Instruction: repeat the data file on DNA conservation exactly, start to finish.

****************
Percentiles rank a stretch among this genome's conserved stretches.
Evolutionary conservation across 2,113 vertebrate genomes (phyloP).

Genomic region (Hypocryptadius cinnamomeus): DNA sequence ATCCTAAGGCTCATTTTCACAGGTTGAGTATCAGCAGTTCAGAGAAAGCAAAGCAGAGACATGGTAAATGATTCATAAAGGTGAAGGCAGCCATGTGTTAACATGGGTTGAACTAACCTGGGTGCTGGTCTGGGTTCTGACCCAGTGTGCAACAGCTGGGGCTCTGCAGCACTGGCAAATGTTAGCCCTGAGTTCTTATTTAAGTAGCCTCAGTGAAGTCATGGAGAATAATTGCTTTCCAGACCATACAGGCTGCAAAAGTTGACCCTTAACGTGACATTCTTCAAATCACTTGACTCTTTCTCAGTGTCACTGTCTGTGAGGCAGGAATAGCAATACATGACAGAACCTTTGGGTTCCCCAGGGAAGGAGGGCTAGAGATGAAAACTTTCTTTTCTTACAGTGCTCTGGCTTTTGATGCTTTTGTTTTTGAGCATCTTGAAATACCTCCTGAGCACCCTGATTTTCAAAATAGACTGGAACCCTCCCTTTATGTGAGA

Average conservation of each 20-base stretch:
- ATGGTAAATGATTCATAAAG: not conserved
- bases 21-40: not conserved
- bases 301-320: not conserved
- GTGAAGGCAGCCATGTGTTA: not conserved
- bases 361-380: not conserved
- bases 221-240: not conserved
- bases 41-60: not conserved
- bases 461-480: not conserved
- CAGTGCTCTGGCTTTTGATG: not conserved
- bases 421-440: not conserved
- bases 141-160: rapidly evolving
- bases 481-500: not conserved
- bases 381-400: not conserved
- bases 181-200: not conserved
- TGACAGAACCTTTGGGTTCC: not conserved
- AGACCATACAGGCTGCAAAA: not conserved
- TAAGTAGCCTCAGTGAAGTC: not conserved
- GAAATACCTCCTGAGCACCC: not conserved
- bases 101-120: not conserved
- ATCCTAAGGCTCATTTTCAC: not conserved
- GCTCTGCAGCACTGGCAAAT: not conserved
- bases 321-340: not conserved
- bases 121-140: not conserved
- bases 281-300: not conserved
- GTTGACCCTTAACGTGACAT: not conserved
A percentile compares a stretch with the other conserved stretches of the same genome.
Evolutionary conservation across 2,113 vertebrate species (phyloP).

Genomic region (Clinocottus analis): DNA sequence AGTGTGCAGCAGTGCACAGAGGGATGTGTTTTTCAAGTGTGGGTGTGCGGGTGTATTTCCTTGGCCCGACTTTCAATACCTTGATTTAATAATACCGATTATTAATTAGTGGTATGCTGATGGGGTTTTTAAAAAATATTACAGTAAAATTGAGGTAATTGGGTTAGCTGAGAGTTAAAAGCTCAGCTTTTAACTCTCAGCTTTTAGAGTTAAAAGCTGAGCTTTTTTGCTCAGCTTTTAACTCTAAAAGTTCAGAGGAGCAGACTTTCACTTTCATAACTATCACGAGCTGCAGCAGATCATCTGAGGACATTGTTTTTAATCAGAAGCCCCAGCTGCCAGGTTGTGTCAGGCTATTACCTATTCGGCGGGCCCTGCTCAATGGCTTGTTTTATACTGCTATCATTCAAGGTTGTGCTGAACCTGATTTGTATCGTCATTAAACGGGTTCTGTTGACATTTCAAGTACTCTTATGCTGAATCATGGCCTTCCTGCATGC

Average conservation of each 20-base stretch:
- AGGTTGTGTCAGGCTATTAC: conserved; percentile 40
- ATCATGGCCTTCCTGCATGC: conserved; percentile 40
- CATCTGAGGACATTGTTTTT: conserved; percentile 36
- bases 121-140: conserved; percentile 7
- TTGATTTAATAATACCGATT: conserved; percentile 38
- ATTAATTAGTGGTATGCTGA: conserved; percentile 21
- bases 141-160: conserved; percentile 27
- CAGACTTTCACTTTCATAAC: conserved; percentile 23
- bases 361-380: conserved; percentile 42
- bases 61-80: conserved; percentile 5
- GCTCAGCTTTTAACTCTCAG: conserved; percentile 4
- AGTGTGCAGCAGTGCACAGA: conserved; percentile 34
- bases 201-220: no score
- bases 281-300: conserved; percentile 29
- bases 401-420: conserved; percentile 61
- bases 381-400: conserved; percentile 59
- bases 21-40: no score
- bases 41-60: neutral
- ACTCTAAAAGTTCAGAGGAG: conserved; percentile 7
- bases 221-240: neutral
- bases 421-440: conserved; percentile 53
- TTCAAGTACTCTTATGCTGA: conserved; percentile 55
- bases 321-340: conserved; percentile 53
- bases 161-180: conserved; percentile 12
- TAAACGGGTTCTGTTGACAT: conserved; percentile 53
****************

Percentiles rank a stretch among this genome's conserved stretches.
Evolutionary conservation across 2,113 vertebrate genomes (phyloP).

Genomic region (Hypocryptadius cinnamomeus): DNA sequence ATCCTAAGGCTCATTTTCACAGGTTGAGTATCAGCAGTTCAGAGAAAGCAAAGCAGAGACATGGTAAATGATTCATAAAGGTGAAGGCAGCCATGTGTTAACATGGGTTGAACTAACCTGGGTGCTGGTCTGGGTTCTGACCCAGTGTGCAACAGCTGGGGCTCTGCAGCACTGGCAAATGTTAGCCCTGAGTTCTTATTTAAGTAGCCTCAGTGAAGTCATGGAGAATAATTGCTTTCCAGACCATACAGGCTGCAAAAGTTGACCCTTAACGTGACATTCTTCAAATCACTTGACTCTTTCTCAGTGTCACTGTCTGTGAGGCAGGAATAGCAATACATGACAGAACCTTTGGGTTCCCCAGGGAAGGAGGGCTAGAGATGAAAACTTTCTTTTCTTACAGTGCTCTGGCTTTTGATGCTTTTGTTTTTGAGCATCTTGAAATACCTCCTGAGCACCCTGATTTTCAAAATAGACTGGAACCCTCCCTTTATGTGAGA

Average conservation of each 20-base stretch:
- ATGGTAAATGATTCATAAAG: not conserved
- bases 21-40: not conserved
- bases 301-320: not conserved
- GTGAAGGCAGCCATGTGTTA: not conserved
- bases 361-380: not conserved
- bases 221-240: not conserved
- bases 41-60: not conserved
- bases 461-480: not conserved
- CAGTGCTCTGGCTTTTGATG: not conserved
- bases 421-440: not conserved
- bases 141-160: rapidly evolving
- bases 481-500: not conserved
- bases 381-400: not conserved
- bases 181-200: not conserved
- TGACAGAACCTTTGGGTTCC: not conserved
- AGACCATACAGGCTGCAAAA: not conserved
- TAAGTAGCCTCAGTGAAGTC: not conserved
- GAAATACCTCCTGAGCACCC: not conserved
- bases 101-120: not conserved
- ATCCTAAGGCTCATTTTCAC: not conserved
- GCTCTGCAGCACTGGCAAAT: not conserved
- bases 321-340: not conserved
- bases 121-140: not conserved
- bases 281-300: not conserved
- GTTGACCCTTAACGTGACAT: not conserved
A percentile compares a stretch with the other conserved stretches of the same genome.
Evolutionary conservation across 2,113 vertebrate species (phyloP).

Genomic region (Clinocottus analis): DNA sequence AGTGTGCAGCAGTGCACAGAGGGATGTGTTTTTCAAGTGTGGGTGTGCGGGTGTATTTCCTTGGCCCGACTTTCAATACCTTGATTTAATAATACCGATTATTAATTAGTGGTATGCTGATGGGGTTTTTAAAAAATATTACAGTAAAATTGAGGTAATTGGGTTAGCTGAGAGTTAAAAGCTCAGCTTTTAACTCTCAGCTTTTAGAGTTAAAAGCTGAGCTTTTTTGCTCAGCTTTTAACTCTAAAAGTTCAGAGGAGCAGACTTTCACTTTCATAACTATCACGAGCTGCAGCAGATCATCTGAGGACATTGTTTTTAATCAGAAGCCCCAGCTGCCAGGTTGTGTCAGGCTATTACCTATTCGGCGGGCCCTGCTCAATGGCTTGTTTTATACTGCTATCATTCAAGGTTGTGCTGAACCTGATTTGTATCGTCATTAAACGGGTTCTGTTGACATTTCAAGTACTCTTATGCTGAATCATGGCCTTCCTGCATGC

Average conservation of each 20-base stretch:
- AGGTTGTGTCAGGCTATTAC: conserved; percentile 40
- ATCATGGCCTTCCTGCATGC: conserved; percentile 40
- CATCTGAGGACATTGTTTTT: conserved; percentile 36
- bases 121-140: conserved; percentile 7
- TTGATTTAATAATACCGATT: conserved; percentile 38
- ATTAATTAGTGGTATGCTGA: conserved; percentile 21
- bases 141-160: conserved; percentile 27
- CAGACTTTCACTTTCATAAC: conserved; percentile 23
- bases 361-380: conserved; percentile 42
- bases 61-80: conserved; percentile 5
- GCTCAGCTTTTAACTCTCAG: conserved; percentile 4
- AGTGTGCAGCAGTGCACAGA: conserved; percentile 34
- bases 201-220: no score
- bases 281-300: conserved; percentile 29
- bases 401-420: conserved; percentile 61
- bases 381-400: conserved; percentile 59
- bases 21-40: no score
- bases 41-60: neutral
- ACTCTAAAAGTTCAGAGGAG: conserved; percentile 7
- bases 221-240: neutral
- bases 421-440: conserved; percentile 53
- TTCAAGTACTCTTATGCTGA: conserved; percentile 55
- bases 321-340: conserved; percentile 53
- bases 161-180: conserved; percentile 12
- TAAACGGGTTCTGTTGACAT: conserved; percentile 53